This article examines the distribution of emotions and emotional standards and their spread among sexes, social strata, religions, cities, and the countryside by imitation and through disciplining and regulating measures. It also sheds some light on differences in emotion regimes in various regions of Europe.
THE EMOTIONALIZING OF RELATIONS BETWEEN MEN AND WOMEN
The view that romantic love and maternal sentiment are part of modernity is strongly contested by some social historians. They do not observe the emergence of a new emotional style and relativize differences from the past, arguing that relationships between betrothed couples and spouses and between parents and children have always possessed an affectionate character.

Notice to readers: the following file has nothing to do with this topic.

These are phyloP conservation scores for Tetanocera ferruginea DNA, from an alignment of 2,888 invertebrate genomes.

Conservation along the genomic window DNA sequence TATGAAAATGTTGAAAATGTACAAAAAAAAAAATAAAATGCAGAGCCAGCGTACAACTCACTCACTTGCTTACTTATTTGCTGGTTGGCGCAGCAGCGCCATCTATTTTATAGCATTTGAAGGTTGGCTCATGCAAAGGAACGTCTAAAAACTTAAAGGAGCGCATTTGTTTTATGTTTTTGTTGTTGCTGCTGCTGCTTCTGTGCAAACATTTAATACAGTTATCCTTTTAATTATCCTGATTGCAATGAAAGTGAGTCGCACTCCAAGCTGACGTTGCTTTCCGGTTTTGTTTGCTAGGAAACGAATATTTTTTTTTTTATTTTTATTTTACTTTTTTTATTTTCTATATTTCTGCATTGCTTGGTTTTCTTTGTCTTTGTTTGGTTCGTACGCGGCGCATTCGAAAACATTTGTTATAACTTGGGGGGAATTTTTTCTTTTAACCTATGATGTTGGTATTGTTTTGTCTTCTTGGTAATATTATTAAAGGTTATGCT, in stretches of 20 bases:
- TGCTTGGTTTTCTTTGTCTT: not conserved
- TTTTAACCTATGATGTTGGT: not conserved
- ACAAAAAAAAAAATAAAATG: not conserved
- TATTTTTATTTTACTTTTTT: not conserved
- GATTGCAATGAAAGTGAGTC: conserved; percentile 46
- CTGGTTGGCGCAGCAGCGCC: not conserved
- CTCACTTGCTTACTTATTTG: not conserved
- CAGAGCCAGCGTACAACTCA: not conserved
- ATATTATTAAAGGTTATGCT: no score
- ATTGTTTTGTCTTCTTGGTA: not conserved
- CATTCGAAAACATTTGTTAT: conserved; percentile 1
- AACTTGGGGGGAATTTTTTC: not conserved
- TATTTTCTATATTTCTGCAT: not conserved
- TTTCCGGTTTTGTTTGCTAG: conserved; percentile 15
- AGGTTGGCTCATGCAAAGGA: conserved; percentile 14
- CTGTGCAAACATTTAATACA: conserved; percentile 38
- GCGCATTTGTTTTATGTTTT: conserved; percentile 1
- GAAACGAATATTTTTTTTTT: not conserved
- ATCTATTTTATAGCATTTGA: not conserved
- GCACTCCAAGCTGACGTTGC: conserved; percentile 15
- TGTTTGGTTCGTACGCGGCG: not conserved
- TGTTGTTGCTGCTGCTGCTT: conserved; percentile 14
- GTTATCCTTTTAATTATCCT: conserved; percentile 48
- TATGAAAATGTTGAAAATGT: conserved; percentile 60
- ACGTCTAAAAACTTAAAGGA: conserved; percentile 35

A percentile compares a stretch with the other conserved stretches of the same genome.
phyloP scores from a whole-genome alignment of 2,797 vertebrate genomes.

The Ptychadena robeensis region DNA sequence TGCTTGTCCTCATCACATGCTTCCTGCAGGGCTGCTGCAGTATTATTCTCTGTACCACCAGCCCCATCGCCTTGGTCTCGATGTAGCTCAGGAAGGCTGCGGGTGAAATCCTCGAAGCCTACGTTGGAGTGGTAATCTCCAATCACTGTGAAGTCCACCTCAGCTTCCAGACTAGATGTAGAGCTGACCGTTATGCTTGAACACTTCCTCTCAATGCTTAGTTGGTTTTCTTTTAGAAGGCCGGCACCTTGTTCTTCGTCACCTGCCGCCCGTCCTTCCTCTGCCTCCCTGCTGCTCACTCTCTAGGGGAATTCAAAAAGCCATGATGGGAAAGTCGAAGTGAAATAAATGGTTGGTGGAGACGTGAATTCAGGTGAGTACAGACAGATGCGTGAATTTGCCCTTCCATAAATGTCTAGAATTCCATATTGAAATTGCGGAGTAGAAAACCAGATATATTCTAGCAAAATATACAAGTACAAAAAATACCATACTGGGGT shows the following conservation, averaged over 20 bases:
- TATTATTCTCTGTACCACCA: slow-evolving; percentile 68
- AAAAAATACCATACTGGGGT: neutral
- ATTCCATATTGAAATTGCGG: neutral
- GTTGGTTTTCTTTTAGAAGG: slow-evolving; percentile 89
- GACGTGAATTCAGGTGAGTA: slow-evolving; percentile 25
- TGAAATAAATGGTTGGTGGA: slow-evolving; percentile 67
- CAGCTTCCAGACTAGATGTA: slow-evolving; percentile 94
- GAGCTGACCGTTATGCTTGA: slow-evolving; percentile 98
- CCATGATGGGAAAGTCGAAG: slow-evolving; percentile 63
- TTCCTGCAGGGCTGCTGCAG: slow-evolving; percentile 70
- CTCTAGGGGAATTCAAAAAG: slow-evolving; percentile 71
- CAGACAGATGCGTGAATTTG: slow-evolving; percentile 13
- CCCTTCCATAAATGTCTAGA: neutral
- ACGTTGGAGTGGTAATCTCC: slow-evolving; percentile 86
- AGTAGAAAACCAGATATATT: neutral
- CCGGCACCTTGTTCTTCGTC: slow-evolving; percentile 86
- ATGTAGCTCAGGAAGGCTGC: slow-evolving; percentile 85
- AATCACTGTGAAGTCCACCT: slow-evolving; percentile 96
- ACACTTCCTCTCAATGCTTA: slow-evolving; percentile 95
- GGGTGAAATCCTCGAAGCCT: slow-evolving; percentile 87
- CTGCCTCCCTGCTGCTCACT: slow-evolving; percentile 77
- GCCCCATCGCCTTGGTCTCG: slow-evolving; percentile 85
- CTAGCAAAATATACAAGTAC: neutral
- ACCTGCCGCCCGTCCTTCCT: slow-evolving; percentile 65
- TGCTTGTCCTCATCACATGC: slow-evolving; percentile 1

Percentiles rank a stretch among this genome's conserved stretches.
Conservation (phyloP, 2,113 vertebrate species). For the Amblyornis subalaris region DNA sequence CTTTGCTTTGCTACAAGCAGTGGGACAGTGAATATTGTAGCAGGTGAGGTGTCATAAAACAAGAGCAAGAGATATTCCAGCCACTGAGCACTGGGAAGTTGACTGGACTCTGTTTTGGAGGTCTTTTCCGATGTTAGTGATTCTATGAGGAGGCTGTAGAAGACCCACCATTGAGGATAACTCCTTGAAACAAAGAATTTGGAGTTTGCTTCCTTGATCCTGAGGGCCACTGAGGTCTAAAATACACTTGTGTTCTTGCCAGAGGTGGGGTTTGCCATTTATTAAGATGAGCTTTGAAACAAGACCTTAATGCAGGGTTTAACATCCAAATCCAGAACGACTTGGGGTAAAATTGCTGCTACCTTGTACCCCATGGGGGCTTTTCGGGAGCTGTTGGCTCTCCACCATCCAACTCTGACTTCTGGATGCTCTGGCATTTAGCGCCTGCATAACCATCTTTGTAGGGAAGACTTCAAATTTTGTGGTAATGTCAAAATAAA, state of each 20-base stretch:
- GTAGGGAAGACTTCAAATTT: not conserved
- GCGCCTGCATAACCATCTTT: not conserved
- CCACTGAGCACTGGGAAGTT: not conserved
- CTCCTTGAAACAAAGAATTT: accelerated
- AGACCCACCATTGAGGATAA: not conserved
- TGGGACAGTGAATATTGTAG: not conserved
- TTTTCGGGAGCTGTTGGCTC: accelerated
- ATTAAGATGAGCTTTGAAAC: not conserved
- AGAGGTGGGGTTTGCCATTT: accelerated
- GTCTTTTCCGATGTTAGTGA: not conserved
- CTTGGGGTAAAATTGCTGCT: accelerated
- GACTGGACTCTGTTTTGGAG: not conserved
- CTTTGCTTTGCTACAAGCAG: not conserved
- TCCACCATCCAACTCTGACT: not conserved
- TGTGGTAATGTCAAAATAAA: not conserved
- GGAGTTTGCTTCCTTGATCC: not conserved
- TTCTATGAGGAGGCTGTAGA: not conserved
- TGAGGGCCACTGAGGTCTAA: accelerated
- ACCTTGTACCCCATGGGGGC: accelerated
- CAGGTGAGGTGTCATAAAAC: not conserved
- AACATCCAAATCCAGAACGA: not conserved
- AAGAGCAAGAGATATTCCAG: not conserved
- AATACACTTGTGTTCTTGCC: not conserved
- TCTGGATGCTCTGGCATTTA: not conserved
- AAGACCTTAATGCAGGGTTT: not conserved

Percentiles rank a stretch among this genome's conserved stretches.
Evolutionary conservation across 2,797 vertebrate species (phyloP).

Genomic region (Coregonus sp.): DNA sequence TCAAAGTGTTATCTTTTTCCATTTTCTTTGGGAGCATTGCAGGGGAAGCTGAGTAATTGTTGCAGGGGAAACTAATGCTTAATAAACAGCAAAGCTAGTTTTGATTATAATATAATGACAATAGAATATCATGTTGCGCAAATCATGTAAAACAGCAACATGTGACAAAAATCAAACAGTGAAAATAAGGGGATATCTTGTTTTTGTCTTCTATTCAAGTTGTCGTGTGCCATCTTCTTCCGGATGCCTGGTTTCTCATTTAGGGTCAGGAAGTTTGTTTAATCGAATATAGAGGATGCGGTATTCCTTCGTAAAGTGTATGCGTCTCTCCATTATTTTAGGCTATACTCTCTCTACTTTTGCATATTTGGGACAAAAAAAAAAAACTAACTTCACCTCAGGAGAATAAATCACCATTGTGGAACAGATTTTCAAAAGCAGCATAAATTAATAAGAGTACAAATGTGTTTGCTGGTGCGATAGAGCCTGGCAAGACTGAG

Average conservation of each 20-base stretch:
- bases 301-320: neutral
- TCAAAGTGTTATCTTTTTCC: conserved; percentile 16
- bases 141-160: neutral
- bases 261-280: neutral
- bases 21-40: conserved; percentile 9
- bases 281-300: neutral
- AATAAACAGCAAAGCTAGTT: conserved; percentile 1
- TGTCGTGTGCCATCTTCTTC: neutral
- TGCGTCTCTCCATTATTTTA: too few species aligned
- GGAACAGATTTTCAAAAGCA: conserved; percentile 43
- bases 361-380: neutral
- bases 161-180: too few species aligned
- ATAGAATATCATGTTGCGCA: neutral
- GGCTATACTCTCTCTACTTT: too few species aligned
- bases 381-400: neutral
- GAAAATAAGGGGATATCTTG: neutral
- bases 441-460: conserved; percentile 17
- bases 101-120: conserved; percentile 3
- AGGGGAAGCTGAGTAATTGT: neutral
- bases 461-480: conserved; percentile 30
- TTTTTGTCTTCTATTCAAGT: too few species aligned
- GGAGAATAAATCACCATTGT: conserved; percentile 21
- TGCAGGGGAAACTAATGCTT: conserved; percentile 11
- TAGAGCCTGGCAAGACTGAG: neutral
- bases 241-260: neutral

As to feelings between men and women, it is difficult to maintain that passionate love is a recent phenomenon found exclusively in the modern period. Sentiments of love have a differentiated and versatile history. Raging love and lovesickness, erotomania, have a long tradition that go back to antiquity (Lepenies, 1969; Wack, 1990). People suffering from these passions were obsessed with the loved object, and in that respect their feelings relate to more modern notions of courtly love and romantic love, which initially were the prerogative of a small, elite circle. In The Court Society (1969) Elias considered the development of romantic love relations in France, both reality and ideal, characteristic of the Renaissance. During this period behavior came to be governed less by spontaneous, immediate impulses and more by deliberation and contemplation. Accepted manners became stricter and behavioral codes more regulated. Distance increased between feelings and reason, while at the same time a space arose in which personal and intimate passions could flourish.